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JOURNAL ARTICLE

A prospective study of focal brain atrophy, mobility and fitness

Q Tian, S M Resnick, C Davatzikos, G Erus, E M Simonsick, S A Studenski, L Ferrucci
Journal of Internal Medicine 2019, 286 (1): 88-100
30861232

BACKGROUND: The parallel decline of mobility and cognition with ageing is explained in part by shared brain structural changes that are related to fitness. However, the temporal sequence between fitness, brain structural changes and mobility loss has not been fully evaluated.

METHODS: Participants were from the Baltimore Longitudinal Study of Aging, aged 60 or older, initially free of cognitive and mobility impairments, with repeated measures of fitness (400-m time), mobility (6-m gait speed) and neuroimaging markers over 4 years (n = 332). Neuroimaging markers included volumes of total brain, ventricles, frontal, parietal, temporal and subcortical motor areas, and corpus callosum. Autoregressive models were used to examine the temporal sequence of each brain volume with mobility and fitness, adjusted for age, sex, race, body mass index, height, education, intracranial volume and APOE ɛ4 status.

RESULTS: After adjustment, greater volumes of total brain and selected frontal, parietal and temporal areas, and corpus callosum were unidirectionally associated with future faster gait speed over and beyond cross-sectional and autoregressive associations. There were trends towards faster gait speed being associated with future greater hippocampus and precuneus. Higher fitness was unidirectionally associated with future greater parahippocampal gyrus and not with volumes in other areas. Smaller ventricle predicted future higher fitness.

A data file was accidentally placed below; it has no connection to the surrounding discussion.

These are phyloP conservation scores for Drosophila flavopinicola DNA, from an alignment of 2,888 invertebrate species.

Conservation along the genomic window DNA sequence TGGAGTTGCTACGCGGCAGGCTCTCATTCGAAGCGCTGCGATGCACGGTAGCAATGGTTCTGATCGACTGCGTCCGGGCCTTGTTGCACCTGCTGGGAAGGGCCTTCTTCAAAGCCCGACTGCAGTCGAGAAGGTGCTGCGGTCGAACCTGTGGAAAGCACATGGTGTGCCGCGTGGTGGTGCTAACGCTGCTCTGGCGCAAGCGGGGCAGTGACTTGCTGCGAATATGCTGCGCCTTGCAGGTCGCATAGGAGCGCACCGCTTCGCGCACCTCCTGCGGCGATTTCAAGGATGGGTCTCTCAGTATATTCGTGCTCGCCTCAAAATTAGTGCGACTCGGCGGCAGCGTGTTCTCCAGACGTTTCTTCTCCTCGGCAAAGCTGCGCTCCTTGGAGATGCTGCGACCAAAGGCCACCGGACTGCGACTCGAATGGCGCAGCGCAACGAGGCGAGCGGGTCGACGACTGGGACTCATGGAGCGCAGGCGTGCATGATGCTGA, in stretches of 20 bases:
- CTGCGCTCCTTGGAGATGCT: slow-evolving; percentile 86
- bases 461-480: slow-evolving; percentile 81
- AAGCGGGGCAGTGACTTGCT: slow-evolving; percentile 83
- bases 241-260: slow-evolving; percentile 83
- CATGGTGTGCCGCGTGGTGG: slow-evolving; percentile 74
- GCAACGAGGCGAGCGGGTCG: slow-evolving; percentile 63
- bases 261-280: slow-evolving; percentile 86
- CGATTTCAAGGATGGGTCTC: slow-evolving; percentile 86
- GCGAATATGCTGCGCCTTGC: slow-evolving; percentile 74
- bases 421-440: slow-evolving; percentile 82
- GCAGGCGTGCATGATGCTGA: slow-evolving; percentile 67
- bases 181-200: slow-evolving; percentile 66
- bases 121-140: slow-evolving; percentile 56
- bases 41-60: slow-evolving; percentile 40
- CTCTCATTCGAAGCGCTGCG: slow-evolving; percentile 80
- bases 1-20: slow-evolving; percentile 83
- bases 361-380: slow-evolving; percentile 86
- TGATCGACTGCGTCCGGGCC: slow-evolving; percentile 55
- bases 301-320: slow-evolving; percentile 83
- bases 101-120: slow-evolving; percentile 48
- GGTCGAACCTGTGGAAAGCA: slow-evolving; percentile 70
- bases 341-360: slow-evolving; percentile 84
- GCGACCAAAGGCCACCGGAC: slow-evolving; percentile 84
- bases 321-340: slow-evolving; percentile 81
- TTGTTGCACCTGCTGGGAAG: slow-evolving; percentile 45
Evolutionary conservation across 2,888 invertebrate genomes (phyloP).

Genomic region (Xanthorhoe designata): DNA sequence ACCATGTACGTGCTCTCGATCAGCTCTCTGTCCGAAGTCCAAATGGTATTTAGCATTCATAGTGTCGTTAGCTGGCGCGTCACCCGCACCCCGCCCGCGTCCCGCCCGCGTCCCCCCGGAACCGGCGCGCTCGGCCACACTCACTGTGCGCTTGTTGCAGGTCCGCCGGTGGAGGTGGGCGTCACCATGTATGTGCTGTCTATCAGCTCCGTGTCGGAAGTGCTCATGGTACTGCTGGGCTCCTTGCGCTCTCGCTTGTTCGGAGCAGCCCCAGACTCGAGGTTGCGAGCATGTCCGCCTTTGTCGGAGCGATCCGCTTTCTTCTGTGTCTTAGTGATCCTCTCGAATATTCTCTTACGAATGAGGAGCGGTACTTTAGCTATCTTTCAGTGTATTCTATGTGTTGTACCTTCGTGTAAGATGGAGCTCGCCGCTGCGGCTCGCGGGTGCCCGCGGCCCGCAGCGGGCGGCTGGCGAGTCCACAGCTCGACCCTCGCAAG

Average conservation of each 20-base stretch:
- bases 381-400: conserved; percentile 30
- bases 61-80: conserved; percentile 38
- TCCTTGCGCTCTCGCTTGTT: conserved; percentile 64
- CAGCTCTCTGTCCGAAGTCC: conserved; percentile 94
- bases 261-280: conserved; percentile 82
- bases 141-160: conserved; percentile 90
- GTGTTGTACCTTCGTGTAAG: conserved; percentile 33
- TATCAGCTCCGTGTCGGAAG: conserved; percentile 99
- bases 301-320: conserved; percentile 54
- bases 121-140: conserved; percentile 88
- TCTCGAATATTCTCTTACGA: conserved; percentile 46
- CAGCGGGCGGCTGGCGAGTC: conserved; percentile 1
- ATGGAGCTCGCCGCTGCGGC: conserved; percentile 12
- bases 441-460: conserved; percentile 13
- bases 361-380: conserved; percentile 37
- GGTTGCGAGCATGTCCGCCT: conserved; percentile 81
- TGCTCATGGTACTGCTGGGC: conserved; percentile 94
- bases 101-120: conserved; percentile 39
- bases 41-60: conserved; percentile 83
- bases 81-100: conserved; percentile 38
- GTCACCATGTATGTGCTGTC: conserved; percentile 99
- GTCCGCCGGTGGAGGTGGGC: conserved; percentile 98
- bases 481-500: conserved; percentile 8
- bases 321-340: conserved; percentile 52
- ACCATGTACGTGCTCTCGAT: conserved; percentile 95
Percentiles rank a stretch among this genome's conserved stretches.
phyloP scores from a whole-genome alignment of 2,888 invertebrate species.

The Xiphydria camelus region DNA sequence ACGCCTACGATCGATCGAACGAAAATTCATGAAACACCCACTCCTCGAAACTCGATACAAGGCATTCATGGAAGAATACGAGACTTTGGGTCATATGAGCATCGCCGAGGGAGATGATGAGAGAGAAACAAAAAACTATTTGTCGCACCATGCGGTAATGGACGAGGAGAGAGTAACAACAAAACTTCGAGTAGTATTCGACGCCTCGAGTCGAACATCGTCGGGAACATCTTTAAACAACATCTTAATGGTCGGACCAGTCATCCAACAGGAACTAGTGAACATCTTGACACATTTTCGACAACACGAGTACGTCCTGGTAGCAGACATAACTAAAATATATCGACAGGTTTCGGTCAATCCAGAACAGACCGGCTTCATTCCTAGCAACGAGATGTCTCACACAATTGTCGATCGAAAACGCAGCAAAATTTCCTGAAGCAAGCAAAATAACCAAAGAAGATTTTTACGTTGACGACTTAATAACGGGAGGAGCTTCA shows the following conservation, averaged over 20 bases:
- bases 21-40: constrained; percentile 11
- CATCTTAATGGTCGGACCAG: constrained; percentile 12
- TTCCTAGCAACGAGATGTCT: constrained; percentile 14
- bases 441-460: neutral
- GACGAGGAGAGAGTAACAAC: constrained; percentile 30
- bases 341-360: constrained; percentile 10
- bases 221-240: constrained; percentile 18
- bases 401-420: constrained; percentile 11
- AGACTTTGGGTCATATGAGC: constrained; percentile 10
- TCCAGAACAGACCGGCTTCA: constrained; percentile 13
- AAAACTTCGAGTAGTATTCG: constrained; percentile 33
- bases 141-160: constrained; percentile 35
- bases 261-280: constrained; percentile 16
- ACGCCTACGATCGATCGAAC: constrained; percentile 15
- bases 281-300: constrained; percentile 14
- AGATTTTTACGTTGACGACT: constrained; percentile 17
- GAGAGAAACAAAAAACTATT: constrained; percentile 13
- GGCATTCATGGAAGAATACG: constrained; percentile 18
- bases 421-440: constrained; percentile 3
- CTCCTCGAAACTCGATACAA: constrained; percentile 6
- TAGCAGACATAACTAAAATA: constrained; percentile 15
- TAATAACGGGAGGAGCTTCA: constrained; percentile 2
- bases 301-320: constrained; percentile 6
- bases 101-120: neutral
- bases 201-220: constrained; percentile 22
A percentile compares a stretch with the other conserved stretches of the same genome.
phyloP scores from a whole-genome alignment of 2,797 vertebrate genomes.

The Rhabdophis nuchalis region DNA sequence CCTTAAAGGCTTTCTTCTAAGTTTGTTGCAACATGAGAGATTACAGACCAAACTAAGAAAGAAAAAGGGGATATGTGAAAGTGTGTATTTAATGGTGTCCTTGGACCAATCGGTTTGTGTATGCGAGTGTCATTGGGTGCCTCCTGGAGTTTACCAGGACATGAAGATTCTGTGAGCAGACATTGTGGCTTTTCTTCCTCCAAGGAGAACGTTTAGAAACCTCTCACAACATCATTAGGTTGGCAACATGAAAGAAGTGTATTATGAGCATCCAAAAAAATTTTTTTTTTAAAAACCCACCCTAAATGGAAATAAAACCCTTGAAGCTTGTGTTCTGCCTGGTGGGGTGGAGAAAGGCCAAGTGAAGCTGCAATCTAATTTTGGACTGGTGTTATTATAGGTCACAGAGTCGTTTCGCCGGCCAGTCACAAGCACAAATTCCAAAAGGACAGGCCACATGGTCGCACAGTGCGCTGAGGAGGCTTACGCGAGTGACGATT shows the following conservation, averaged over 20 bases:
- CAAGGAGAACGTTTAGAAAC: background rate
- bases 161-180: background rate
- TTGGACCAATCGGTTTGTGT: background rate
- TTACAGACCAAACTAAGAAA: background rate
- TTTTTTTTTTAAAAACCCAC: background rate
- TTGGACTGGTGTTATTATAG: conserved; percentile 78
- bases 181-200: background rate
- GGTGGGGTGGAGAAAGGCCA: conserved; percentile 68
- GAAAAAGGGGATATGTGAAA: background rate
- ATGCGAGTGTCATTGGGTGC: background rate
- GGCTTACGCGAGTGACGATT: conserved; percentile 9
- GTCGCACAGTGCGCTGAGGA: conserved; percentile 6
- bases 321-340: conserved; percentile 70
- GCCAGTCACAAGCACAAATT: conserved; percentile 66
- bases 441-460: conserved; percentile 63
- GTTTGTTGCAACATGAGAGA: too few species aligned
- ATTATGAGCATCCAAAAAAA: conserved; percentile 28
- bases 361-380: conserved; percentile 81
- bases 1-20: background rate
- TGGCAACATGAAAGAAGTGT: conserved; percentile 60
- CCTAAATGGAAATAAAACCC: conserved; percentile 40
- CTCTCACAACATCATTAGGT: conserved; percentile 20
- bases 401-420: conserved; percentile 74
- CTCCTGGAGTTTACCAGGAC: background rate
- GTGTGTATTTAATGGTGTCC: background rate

CONCLUSION: Specific regional brain volumes predict future mobility impairment. Impaired mobility is a risk factor for future atrophy of hippocampus and precuneus. Maintaining fitness preserves parahippocampal gyrus volume. Findings provide new insight into the complex and bidirectional relationship between the parallel decline of mobility and cognition often observed in older persons.

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